More than 40 million people move within the USA and moving companies are a dime a dozen. You want the moving company that’s right for you and your family. In this day and age, moving scams can happen and you’ll find the horror stories on the news every summer. For example, this unfortunate story from Florida.
So, what are the appropriate steps to finding the best mover? Today, you’ll learn the top five questions to ask ANY moving company and what answers you should expect.
The average American household spends more than $2,000 a year on their energy bill, according to Energy Star, the Environmental Protection Agency's energy conservation program. Fifty to seventy percent of that is spent on heating and cooling. Investing in energy efficiency can create a more comfortable, consistent indoor climate and save you money in the long run. Here are seven home improvement tips that will keep your wallet fuller, summers cooler, and winters warmer.
Replace Air Filters & Clean the Vent
A clogged filter and dusty vents can make your central air system, air conditioner, or furnace work overtime, reducing efficiency, and costing you money. It’s generally recommended that you change the filter every one to three months. If you have allergies, or live with pets, replace the filter at least once a month to reduce the risk of mold and bacteria growing in your air system. Learn how to change a home air filter and clean the vents.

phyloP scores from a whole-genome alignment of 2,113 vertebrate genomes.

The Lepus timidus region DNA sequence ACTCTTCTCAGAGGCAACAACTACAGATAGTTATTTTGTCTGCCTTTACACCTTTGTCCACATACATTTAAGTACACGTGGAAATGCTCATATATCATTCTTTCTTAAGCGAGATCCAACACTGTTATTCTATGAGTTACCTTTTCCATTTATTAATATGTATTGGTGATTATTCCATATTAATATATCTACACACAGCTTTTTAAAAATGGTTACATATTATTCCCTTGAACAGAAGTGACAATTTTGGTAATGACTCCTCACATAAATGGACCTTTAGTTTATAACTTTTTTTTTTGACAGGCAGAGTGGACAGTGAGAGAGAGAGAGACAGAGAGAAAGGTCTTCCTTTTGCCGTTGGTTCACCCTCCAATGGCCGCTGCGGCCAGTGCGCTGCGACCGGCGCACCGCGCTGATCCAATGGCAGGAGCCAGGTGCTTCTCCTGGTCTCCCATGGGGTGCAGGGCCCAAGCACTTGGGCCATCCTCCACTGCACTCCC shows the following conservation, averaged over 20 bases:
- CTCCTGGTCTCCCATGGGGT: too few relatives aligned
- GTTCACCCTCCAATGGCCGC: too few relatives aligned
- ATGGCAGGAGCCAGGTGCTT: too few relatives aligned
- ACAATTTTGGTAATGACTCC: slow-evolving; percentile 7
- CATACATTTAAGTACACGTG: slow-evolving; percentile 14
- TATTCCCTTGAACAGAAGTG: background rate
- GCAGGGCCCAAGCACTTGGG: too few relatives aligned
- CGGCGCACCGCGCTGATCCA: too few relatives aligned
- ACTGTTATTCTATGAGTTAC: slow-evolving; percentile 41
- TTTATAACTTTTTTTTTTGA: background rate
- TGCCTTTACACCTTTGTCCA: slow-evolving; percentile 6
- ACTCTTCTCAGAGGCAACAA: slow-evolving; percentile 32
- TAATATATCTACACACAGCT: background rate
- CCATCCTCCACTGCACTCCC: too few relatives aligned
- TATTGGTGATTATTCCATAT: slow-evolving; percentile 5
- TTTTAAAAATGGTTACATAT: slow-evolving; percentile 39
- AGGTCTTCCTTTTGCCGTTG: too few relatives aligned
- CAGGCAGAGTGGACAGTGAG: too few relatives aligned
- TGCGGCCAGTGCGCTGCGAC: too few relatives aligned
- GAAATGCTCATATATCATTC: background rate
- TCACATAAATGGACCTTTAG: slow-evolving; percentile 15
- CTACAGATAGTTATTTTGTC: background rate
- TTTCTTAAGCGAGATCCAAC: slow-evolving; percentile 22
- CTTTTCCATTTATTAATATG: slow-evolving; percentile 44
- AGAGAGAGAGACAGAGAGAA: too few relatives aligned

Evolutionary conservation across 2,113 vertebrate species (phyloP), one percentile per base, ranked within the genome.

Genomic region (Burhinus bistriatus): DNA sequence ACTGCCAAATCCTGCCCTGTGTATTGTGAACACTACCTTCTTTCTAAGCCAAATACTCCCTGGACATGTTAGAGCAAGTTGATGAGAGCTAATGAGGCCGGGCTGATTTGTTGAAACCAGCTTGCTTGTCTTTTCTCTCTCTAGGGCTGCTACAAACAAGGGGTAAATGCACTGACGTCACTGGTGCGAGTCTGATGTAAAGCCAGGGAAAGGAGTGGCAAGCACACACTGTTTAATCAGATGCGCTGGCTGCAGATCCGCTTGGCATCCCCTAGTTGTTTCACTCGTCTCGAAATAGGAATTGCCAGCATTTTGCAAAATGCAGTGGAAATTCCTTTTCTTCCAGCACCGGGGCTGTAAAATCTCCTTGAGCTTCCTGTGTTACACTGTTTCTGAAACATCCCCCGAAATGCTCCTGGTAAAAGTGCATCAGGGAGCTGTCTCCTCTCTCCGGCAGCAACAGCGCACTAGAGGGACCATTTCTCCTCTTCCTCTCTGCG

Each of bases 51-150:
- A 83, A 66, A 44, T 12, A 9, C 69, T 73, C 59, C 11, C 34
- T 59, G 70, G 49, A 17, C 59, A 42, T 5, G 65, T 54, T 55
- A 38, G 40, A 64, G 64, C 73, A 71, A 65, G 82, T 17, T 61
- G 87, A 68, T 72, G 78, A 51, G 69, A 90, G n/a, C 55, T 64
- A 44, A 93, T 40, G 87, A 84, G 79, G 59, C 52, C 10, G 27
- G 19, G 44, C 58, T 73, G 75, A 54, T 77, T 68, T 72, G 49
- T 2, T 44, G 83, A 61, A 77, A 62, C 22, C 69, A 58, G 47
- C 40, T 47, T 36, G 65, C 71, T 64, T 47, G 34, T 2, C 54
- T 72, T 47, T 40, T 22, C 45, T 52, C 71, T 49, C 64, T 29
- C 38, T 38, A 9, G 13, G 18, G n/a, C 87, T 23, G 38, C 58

Insulation traps heat in the house during winter while preventing heat from entering in the summer. In most homes, it’s used in the attic, crawl spaces, and any floor above an unfinished basement, but can also be applied to water heaters, hot water pipes, and vent ducts. In older homes, the exterior walls may also be insulated. Check your home’s insulation to see if it’s damaged or if you have the recommended amount for where you live. To learn more about insulation types and installation, visit Home Depot, Lowes, or your local home improvement store.
Air-seal Your Home
Gaps and cracks in your home make money leak from your wallet. Be sure to seal all areas where air can enter or escape so it’s easier for your central air system, air conditioner, or furnace to regulate the temperature. Feeling a draft coming from the door? Weather strip it. How about the window? You can weather strip that too. Any small-to-medium sized cracks can be sealed with caulk or foam. For large openings and surfaces, use materials like plywood, drywall, rigid foam, or housewraps. Visit House Energy to learn how to air-seal your home and what to use.